LITCHFIELD — To listen to Nicole Zuraitis is to be instantly transported back to the glory days of cabaret. She is exuberant, charming, talented, and has a melodious voice that, once heard, you do not soon forget. And you want to hear more.

Zuraitis, who grew up in Litchfield, started out on the main stage of the Litchfield Jazz Festival in 2008. Since then she has forged a career that has brought her rave reviews and an opportunity to share her talent with audiences around the world. And now the ultimate reward: a Grammy nomination that she shares with her musician husband, Dan Pugach. The category is Best Arrangement, Instruments and Vocals and it is for their interpretation of “Jolene.”

We have Dolly Parton to thank for writing “Jolene” and releasing it in 1973. It became one of her first hit singles. The song has only 200 words and many of them are repeated. Parton claims it is that simplicity and the unforgettable melody that make people fall in love with and remember the song.

Zuraitis’s interest in “Jolene” began about 10 years ago. “A friend of mine introduced me to it and I immediately went home and started playing it. I would play it solo until I met Dan. Then he would play percussion and I would play my arrangement. About three years ago Dan was playing at the Waterbury Palace. We were not yet engaged, but he knew that my mother had grown to love “Jolene” and he surprised me by playing his arrangement of my arrangement. He really made it come alive with his take on it. So the song has a lot of personal meaning for us.”

The idea for the song came to Parton one night when she was on stage.

“There was this beautiful little girl in the audience — she was probably 8 years old,” Parton said in an interview. “And she had this beautiful red hair, this beautiful skin, these beautiful green eyes, and she was looking up at me, waiting for an autograph. I said, ‘Well, you’re the prettiest little thing I ever saw. So what is your name?’ And she said, ‘Jolene.’ And I said, ‘Jolene. Jolene. Jolene. Jolene.’ I said, ‘That is pretty. That sounds like a song. I’m going to write a song about that.’” And so she did.

Zuraitis and Pugach, who met through colleagues at the Litchfield Jazz Camp, have been performing together since 2009 and were married last year.

“We have always been each other’s best friend, and he tried really hard not to date me,” says Zuraitis. “He said, ‘We have a great musical connection; let’s not ruin that.’ But I badgered him, and we started officially dating in 2010.”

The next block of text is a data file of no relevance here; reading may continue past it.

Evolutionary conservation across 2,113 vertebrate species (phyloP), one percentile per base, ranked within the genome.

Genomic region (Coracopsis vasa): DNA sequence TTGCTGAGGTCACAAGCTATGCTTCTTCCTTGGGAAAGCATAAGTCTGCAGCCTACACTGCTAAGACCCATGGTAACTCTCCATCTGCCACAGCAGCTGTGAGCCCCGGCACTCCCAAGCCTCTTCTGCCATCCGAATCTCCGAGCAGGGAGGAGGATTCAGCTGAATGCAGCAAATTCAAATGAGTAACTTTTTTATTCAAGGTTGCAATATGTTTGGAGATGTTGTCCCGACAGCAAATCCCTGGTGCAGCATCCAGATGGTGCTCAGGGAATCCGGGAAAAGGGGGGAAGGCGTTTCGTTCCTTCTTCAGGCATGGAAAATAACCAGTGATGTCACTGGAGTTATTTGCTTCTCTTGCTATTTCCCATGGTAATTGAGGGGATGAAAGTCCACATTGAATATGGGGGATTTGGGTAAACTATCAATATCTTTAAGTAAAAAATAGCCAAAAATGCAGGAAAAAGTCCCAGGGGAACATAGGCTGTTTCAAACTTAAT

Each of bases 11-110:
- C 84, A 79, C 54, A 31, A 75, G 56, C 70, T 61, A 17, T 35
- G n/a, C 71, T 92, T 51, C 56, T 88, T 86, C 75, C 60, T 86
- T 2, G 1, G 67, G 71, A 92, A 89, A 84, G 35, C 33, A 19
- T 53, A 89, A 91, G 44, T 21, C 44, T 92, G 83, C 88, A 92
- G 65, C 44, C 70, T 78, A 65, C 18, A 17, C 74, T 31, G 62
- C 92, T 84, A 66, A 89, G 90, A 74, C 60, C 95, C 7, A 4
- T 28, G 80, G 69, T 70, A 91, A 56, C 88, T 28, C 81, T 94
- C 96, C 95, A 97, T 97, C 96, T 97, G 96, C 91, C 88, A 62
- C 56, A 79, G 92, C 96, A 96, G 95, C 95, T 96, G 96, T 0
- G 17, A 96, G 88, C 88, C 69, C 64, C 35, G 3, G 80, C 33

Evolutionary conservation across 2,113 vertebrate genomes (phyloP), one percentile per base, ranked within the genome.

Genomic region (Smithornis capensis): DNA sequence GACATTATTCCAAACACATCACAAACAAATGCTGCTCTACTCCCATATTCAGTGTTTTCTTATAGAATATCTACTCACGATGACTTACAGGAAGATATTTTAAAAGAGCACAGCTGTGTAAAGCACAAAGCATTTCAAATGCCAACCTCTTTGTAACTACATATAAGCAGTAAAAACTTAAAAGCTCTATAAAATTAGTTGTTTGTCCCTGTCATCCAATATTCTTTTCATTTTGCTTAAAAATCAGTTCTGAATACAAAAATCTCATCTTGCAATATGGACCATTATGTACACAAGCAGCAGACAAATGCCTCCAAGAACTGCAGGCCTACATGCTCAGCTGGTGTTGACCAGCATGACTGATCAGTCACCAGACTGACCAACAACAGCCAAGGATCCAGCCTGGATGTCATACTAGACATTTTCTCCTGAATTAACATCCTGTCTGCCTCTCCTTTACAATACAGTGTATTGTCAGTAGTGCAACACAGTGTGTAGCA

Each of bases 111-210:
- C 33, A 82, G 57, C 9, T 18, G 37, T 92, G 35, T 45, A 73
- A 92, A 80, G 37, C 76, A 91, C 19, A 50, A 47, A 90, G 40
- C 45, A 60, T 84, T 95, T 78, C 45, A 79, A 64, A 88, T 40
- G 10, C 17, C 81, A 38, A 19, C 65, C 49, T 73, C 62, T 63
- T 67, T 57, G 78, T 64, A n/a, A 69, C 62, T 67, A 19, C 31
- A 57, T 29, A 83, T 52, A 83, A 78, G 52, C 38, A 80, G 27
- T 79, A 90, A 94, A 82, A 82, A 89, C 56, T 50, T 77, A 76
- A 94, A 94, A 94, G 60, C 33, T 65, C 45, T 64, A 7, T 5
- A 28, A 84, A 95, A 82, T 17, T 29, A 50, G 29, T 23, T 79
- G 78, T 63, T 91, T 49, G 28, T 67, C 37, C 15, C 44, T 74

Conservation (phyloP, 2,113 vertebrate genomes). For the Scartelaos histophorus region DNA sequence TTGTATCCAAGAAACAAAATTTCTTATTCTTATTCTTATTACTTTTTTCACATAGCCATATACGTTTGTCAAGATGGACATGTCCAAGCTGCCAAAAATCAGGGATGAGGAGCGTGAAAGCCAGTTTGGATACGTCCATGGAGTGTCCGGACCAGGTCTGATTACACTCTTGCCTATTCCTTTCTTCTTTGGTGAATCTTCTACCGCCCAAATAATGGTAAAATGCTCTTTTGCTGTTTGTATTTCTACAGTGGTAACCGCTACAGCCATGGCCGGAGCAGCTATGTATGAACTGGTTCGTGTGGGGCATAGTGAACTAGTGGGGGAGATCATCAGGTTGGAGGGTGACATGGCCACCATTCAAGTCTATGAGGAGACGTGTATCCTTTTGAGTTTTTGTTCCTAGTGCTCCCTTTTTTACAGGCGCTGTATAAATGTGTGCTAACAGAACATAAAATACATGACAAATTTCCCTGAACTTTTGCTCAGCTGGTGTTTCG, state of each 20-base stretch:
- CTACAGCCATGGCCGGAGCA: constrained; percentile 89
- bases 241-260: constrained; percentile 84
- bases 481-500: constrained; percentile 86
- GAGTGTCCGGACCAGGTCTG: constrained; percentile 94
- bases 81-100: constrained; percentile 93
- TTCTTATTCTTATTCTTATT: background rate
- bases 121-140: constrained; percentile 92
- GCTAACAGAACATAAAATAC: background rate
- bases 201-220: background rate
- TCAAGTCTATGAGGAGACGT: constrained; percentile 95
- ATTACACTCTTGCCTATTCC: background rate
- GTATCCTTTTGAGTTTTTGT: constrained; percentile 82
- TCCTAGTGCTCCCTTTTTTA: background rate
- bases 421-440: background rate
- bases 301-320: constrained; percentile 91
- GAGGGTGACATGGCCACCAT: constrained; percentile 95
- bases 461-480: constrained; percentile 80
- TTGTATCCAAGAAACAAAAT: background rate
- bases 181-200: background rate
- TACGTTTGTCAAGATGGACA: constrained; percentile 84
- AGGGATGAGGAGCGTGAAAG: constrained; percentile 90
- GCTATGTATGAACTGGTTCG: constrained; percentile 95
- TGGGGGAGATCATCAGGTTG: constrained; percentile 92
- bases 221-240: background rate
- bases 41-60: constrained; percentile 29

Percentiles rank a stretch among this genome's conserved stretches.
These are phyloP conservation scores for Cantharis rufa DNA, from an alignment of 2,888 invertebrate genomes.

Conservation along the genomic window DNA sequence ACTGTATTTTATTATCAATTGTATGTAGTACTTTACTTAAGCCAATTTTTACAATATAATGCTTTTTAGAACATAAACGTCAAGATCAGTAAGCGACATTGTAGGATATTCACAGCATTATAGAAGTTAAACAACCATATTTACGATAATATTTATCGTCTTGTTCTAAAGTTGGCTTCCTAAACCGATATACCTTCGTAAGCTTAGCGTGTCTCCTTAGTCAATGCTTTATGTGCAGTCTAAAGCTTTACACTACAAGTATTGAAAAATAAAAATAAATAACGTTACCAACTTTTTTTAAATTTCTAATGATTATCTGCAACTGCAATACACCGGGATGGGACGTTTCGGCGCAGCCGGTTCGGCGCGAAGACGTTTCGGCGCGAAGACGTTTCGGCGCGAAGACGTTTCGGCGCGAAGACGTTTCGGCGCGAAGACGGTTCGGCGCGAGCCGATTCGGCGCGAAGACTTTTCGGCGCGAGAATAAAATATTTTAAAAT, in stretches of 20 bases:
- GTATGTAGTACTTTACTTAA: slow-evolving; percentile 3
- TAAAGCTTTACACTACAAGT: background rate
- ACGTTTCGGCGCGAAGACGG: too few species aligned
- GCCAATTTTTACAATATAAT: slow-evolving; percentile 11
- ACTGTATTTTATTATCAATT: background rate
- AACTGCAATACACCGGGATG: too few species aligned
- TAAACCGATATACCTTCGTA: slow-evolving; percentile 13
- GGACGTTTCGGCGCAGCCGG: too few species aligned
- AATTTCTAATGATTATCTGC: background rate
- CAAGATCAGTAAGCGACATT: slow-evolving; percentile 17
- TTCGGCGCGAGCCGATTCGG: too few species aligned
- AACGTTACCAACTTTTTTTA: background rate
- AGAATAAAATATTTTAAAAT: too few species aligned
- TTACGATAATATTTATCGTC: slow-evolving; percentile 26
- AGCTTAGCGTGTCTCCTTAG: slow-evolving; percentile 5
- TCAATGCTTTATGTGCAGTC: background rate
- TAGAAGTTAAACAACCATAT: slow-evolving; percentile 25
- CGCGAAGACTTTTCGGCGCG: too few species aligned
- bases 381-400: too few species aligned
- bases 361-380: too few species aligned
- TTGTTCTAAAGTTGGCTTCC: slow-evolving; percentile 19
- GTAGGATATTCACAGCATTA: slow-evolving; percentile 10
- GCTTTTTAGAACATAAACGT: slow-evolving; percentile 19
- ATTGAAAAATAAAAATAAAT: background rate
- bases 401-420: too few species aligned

Pugach created Dan Pugach Nonet, a nine-piece ensemble which features his original compositions, as well as his inventive arrangements of jazz standards and pop material. The group won two ASCAP Jazz Composer Awards and a prestigious residency at the Kennedy Center for the Arts in Washington, D.C.

Zuraitis became a member of the Recording Academy last year and as such she was eligible to submit nomination for consideration for a Grammy Award, which recognizes achievements in the music industry.

“I submitted Dan’s album in three categories, and then he noticed the arrangement category and suggested we submit our interpretation of ‘Jolene.’ There were about 500 nominations in that category, and we were amazed when we learned that we had made it. We have no idea who voted for us, but we are very grateful and hope that the love will continue!”

The love from their audiences will certainly continue. Zuraitis recently started a new project called “Generations of Her: Women Songwriters and Lyricists of the Past 100 Years.” Featuring music from 1924 to the present, the show is full of surprises, little known facts and classic gems. Zuraitis debuted it at Birdland, where she performs once a month. Since then she has spent the last year touring with Pugach’s band, performing at popular jazz clubs in this country as well as in South America, Switzerland and Israel.

It’s all a dream come true for Zuraitis, who amazingly enough, is self-taught.

“I started out in Litchfield public schools and then went to Holy Cross High School in Waterbury. I was always singing, and I learned by listening and watching and imitating.”

In high school she was playing the trombone and her music teacher suggested she try singing with the community college jazz band, which is where she found her calling.

She went to the Litchfield Jazz Camp, where she worked in the office in exchange for going to the camp classes. She then went on to New York University to continue her music studies.

While finding work in New York was challenging, there was a network of peers and a wealth of venues for musicians. Zuraitis would listen to as many as she could and learned from them. To listen to Nina Simone or Jane Monheit or Ann Hampton Callaway is to understand the incredible art of a song.

Zuraitis began to establish herself as the jazz-singer songwriter she wanted to be. Today, she is writing more and more of her own music and establishing herself as an extraordinary force in the world of female jazz artists.

In July 2019 Zuraitis will return to her hometown to perform once again at the Litchfield Community Center’s annual Summerfest. Meanwhile, she and Pugach will continue making beautiful music together and keep their fingers crossed about the Grammy Awards. If there are any Recording Academy member reading this, be sure to cast your vote before Wednesday.

To learn more about Nicole Zuraitis, visit her website,